Thomas Boswell on Redskins Quarterback Jason Campbell
Ineptitude can be the mother of invention.
To measure how much better Jason Campbell must become and to sense the vast distance that Coach Jim Zorn's offense must travel to become credible, consider this: The bright spark in the Washington Redskins' season-ending, 27-24 loss to the San Francisco 49ers on the last play Sunday afternoon was the scrambling of a quarterback who isn't supposed to run.
From the day he was drafted, the 6-foot-5 Campbell has been told to keep his feet still under pressure, scan the field, read defenses and hope that someday, with his elite arm, he will emerge as a classic statuesque NFL pocket passer.
So much for plans. As the season collapsed from a 6-2 start to an 8-8 finish, Campbell has been forced to discover a skill he never knew he had. Apparently, over four NFL years, he has picked up the knack, through osmosis or desperation, of knowing when and where to run. Nobody asked him. He just has it.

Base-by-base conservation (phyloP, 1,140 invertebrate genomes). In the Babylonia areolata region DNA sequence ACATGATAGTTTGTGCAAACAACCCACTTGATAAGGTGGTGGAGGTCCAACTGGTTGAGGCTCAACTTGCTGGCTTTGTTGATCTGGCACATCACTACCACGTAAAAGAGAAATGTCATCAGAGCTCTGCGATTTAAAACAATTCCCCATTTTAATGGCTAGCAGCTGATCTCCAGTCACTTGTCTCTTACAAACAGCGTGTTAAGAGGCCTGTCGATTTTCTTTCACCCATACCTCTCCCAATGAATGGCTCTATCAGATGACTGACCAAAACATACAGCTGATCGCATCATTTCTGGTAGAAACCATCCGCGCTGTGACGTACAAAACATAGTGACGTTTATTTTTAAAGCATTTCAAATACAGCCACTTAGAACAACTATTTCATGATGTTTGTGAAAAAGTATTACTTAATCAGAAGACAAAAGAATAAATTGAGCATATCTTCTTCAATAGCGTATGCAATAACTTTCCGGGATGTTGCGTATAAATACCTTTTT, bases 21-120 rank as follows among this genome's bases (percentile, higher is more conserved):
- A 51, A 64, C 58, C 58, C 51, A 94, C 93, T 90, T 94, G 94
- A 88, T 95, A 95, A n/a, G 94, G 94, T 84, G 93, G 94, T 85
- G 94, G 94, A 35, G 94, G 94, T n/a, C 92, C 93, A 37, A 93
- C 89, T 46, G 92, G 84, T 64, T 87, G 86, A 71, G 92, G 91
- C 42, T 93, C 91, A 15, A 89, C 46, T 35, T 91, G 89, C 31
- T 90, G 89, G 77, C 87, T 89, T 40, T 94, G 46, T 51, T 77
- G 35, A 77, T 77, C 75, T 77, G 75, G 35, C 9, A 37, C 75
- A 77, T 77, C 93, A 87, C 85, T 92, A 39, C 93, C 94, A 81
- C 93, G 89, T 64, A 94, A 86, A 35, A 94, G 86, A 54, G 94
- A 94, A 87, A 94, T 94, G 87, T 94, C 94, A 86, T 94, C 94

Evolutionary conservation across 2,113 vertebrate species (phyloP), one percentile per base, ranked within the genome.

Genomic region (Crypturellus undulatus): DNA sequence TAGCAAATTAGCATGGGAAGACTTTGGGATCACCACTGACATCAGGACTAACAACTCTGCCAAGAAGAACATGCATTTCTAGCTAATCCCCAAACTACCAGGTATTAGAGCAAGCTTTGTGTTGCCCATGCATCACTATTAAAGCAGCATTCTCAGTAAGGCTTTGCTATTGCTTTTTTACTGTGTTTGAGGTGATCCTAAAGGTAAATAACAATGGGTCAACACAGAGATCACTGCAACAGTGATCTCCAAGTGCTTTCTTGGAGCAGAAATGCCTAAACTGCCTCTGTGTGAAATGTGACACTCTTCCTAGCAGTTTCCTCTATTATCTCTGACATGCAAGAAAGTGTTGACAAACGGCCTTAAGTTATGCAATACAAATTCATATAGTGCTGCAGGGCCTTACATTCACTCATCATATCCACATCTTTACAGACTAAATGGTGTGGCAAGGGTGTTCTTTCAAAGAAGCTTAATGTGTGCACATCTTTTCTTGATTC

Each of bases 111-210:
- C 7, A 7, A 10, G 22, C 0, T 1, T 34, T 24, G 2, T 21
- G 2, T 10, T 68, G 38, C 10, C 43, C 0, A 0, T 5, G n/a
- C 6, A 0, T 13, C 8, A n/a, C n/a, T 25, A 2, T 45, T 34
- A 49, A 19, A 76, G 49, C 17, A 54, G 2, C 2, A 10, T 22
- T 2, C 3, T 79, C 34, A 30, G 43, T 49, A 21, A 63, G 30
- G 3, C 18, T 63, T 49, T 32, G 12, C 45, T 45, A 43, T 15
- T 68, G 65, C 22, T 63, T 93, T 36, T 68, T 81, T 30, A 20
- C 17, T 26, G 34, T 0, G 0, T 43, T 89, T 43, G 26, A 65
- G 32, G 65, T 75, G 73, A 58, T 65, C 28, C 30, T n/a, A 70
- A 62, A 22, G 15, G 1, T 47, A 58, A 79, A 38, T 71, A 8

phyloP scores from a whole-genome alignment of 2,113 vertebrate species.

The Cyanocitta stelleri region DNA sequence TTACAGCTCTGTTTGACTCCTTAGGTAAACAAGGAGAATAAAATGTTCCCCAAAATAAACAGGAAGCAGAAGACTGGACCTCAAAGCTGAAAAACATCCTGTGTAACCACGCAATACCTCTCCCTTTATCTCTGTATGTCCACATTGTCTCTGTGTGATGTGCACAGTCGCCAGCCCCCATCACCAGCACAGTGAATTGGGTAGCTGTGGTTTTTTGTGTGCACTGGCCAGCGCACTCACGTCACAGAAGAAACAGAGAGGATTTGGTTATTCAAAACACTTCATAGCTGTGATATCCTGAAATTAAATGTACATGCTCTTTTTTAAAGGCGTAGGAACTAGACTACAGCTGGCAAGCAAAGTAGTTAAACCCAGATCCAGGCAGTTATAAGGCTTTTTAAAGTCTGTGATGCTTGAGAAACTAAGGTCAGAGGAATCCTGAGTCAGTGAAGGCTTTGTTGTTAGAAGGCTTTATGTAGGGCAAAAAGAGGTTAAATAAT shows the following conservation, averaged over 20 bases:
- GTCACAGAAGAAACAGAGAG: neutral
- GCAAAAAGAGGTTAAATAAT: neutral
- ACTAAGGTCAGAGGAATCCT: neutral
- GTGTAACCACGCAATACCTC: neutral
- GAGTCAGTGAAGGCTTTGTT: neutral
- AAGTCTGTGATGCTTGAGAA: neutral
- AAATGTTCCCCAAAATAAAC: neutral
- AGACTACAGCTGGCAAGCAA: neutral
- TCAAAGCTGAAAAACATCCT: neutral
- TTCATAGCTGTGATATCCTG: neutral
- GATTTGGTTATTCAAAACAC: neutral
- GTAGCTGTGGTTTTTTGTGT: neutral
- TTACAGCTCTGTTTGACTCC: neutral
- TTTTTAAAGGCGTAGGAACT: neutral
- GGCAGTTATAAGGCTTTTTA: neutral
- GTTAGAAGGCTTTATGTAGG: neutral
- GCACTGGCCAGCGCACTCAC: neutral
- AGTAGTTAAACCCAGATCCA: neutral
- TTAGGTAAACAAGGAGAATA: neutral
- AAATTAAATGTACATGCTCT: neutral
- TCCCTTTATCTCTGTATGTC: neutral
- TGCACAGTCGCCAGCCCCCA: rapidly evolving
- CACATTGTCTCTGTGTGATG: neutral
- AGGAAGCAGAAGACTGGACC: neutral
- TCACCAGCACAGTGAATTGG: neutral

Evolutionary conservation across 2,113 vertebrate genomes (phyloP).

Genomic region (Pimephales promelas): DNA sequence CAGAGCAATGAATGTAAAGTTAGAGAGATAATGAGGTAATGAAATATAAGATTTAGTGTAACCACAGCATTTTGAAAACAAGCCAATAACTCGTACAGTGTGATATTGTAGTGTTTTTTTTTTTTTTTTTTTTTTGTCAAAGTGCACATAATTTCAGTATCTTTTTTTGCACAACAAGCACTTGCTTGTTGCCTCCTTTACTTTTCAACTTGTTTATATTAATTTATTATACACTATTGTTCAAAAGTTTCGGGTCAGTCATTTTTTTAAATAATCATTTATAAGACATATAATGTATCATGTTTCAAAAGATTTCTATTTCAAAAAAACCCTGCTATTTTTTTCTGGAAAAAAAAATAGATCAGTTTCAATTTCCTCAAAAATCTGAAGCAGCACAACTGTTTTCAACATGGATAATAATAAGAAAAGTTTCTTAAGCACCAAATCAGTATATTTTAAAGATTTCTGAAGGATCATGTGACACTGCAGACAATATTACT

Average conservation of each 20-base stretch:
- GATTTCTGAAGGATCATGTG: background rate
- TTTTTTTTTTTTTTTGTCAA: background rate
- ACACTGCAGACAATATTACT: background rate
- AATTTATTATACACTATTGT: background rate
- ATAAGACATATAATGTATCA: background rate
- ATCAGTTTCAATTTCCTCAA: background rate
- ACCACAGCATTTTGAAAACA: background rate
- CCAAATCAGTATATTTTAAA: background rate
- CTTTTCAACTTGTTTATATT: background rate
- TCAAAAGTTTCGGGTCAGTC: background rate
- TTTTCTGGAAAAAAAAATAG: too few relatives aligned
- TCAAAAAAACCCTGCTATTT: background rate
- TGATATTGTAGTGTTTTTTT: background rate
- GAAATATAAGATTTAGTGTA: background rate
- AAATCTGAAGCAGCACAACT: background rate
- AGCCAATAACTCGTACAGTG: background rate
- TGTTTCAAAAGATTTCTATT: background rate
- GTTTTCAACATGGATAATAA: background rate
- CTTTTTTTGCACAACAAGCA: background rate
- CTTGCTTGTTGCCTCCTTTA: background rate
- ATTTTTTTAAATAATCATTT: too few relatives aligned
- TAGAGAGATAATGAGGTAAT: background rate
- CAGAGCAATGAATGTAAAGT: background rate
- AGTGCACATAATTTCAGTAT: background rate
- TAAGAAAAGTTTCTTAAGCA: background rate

For months the Redskins have had trouble maintaining long drives. (Okay, short drives, too.) Against the 49ers, they had marches of 62, 78 and 55 yards for touchdowns that required 10, 16 and 10 plays -- exactly the kind of offense Zorn's West Coast attack has lacked. The common denominator of all three drives -- especially the final thrust on which Campbell improvised a two-yard, fourth-down score with 1 minute 15 seconds left to tie the score at 24 -- was the quarterback's opportunism.
After the scoring play, Zorn told him, "I'm glad you're 6-5 with long arms because we needed every inch of it."
With these Redskins, you look for progress where you can find it. Both offensive and defensive lines are showing their age. The whole team was constructed along win-now lines for Joe Gibbs. All season, one core question has been asked: Can Campbell become good enough, fast enough to take this team deep into the playoffs before it gets old?
Campbell needs an improved and younger offensive line. He needs a second deep threat besides Santana Moss. In fact, if any (or all) of the Redskins' second-round receivers from the '08 draft would like to step up and be impact NFL players, Campbell would appreciate it greatly. Right now, they're contributing next to nothing.
However, until such wondrous improvements are made around him, Campbell has simply improved himself.
"He dramatically improved himself in getting free, making a decision to run upfield," Zorn said. "In the beginning of the year, he didn't lack the talent, he just lacked the encouragement. He proved he has that dimension. It creates a tremendous weapon for us. Please don't ask me to design things to get him downfield as our star running back.